Controversial plans to ramp up plutonium pit production at Los Alamos National Laboratory have drawn mixed support from candidates running for an open seat in the 3rd Congressional District — a shift from state leaders’ traditional bipartisan backing of the lab’s nuclear weapons program.
U.S. Rep. Ben Ray Luján, a Democrat who is running for the U.S. Senate, has been a stalwart supporter of the lab and the push to get it producing 30 pits — the explosive cores in warheads — by 2026. Plans also call for the Savannah River Site in South Carolina to make an additional 50 pits by 2030.
Luján is aligned with Democratic Sens. Tom Udall and Martin Heinrich, who say they support the lab’s pit production because it will boost the regional economy and strengthen national defense. All three have been cautious in criticizing the lab’s environmental cleanup and worker safety issues.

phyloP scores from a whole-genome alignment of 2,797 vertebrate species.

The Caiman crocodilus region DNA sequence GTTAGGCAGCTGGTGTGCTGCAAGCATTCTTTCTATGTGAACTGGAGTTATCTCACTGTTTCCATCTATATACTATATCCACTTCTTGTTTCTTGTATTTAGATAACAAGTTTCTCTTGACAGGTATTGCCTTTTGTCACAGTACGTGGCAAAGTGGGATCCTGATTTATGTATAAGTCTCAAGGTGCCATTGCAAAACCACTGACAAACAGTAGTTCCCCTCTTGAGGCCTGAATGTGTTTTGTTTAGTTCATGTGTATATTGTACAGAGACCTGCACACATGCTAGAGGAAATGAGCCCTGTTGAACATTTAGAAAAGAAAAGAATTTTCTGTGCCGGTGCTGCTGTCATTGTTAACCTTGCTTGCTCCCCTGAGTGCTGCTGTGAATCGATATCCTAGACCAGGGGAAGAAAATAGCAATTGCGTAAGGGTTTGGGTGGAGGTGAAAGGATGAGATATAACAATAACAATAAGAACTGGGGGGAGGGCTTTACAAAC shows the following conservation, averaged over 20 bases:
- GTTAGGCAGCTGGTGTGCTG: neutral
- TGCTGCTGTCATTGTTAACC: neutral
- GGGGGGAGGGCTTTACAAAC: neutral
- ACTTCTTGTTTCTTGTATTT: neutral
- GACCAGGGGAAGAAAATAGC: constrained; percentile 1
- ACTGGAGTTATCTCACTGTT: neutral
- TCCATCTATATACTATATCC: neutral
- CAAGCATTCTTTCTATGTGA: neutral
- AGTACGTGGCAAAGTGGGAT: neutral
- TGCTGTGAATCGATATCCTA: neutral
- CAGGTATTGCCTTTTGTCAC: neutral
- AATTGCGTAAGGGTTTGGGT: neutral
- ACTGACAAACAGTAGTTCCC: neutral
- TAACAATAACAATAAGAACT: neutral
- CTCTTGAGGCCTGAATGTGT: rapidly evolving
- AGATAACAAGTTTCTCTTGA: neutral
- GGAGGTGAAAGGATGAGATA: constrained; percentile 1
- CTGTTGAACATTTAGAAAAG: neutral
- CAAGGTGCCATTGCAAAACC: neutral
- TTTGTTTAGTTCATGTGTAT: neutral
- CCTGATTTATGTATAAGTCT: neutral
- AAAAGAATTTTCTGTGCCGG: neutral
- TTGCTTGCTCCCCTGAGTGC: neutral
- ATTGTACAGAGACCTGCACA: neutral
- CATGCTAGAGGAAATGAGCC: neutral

But the seven Democratic candidates vying for the 3rd District seat are split on pit production, perhaps reflecting national polls that show the public has mixed opinions about the U.S. bolstering its nuclear arsenal for the stated goals of deterrence and defense.
There’s also a growing generational divide: Younger voters feel less of a need to defend against a nuclear attack than older voters, who came of age during the Cold War under the threat of nuclear annihilation, studies show.
Five Democratic candidates offered support for pit production. Most want the lab to do sufficient waste cleanup, protect workers and enhance its scientific research in other areas such as the COVID-19 pandemic.
Candidates Valerie Plame and Kyle Tisdale say they oppose expanding pit production. An ex-CIA operative, Plame said her former job was to ensure rogue nations didn’t obtain nuclear technology.
“I do not support increased plutonium pit production, as it will not enhance our national security,” Plame said. “I understand that a nuclear arsenal is an important part of our national defense strategy, but it is not incompatible with continuing counterproliferation efforts. We have more than enough nuclear weapons to defend our country.”